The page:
Separately Managed Accounts (SMAs) are a widely used investment vehicle for endowments, retirement plans, foundations, and wealth managers. The popularity of SMAs is underscored by broad global institutional sponsorship and investor acceptance. As of 2015, more than $4.1 trillion was invested in SMAs in the U.S. SMAs have also enjoyed strong growth in European and Asian wealth markets.

But the benefits of SMAs, including lower expenses, tax efficiency, and client-specific portfolio customization, can be overshadowed by poor performance due to costs associated with implementing investment strategies. In a recent study, researchers analyzing SMA performance found three significant drivers of underperformance, which they broadly grouped into liquidity constraints, market impacts, and the “organizational stress” of managing too many accounts.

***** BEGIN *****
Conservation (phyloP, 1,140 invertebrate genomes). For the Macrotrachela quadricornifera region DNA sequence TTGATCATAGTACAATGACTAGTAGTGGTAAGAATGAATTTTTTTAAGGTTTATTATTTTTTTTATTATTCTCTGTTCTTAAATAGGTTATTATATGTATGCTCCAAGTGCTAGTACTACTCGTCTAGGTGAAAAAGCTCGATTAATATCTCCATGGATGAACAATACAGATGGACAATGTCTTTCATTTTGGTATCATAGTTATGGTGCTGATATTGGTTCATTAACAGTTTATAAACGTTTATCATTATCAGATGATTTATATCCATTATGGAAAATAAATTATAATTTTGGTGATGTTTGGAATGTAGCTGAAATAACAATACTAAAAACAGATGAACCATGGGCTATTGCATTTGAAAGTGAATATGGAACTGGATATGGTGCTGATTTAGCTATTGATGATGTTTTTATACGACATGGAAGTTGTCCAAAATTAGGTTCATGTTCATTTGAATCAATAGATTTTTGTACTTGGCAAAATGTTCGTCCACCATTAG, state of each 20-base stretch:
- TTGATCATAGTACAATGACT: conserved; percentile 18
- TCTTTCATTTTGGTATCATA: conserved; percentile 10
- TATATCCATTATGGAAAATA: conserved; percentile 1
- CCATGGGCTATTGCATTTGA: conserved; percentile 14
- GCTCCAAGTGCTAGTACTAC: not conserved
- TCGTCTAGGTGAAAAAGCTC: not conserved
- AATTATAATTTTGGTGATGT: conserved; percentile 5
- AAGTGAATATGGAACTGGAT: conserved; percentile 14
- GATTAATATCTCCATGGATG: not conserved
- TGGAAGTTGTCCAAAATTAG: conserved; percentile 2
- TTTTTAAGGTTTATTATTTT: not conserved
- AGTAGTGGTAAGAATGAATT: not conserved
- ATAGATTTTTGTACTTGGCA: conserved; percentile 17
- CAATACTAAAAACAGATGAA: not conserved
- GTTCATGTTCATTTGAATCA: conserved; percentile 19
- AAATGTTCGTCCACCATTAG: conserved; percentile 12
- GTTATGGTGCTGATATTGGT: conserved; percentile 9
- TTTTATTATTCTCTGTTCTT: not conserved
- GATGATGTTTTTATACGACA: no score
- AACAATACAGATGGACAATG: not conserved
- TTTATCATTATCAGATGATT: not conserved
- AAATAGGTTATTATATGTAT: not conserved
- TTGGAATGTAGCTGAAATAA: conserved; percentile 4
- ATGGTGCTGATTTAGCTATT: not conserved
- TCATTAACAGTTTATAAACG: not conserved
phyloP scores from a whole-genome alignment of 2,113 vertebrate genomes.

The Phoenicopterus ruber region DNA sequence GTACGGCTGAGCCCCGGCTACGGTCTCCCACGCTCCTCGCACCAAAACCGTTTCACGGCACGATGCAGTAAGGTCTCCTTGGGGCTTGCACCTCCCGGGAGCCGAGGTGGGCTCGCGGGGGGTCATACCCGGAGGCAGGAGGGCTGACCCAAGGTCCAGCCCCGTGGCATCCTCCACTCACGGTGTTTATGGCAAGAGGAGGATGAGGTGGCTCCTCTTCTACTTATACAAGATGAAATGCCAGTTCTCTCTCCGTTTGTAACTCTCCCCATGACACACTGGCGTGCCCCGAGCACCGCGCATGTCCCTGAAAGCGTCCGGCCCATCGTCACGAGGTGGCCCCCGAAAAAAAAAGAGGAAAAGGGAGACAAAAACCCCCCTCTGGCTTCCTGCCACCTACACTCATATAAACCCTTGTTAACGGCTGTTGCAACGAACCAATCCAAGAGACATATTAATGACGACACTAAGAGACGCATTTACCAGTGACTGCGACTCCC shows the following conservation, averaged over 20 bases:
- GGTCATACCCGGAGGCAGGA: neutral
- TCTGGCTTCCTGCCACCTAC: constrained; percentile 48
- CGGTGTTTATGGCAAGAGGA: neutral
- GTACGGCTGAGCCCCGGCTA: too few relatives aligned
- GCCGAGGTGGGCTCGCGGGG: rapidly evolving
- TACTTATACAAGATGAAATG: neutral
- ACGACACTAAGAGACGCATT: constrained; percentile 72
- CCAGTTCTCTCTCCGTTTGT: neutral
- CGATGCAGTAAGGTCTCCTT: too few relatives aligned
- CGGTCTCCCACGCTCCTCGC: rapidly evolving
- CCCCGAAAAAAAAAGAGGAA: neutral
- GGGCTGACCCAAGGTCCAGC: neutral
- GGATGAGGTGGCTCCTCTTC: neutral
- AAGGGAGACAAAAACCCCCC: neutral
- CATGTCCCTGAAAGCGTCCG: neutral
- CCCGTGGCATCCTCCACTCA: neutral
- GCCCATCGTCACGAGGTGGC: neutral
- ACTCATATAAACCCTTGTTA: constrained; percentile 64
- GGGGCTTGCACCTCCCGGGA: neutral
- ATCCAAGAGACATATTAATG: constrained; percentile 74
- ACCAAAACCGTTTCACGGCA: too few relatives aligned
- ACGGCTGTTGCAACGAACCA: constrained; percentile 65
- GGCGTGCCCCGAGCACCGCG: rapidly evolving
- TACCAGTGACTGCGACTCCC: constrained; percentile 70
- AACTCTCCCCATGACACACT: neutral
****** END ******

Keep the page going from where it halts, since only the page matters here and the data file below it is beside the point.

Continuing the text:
But underperformance due to account growth is neither inevitable nor unavoidable. This Insight discusses how the right technology choices help asset managers and sponsors effectively mitigate the drivers of underperformance and serve as a key differentiator for attracting new clients.

Available since the 1970s, SMAs were designed to help large investors meet specific financial and investment objectives. An SMA is a private, actively managed portfolio consisting of individual securities. As account minimums continue to drop, SMAs are increasingly accessible by the mass affluent market, and an attractive alternative to mutual funds. Their enduring appeal can be summarized by a few key benefits:

  • Tax efficiency Since an SMA is composed of distinct securities with an individual cost basis, wealth managers can employ tax-loss harvesting and other strategies to reduce taxes. This allows investors to optimize individual after-tax investment returns.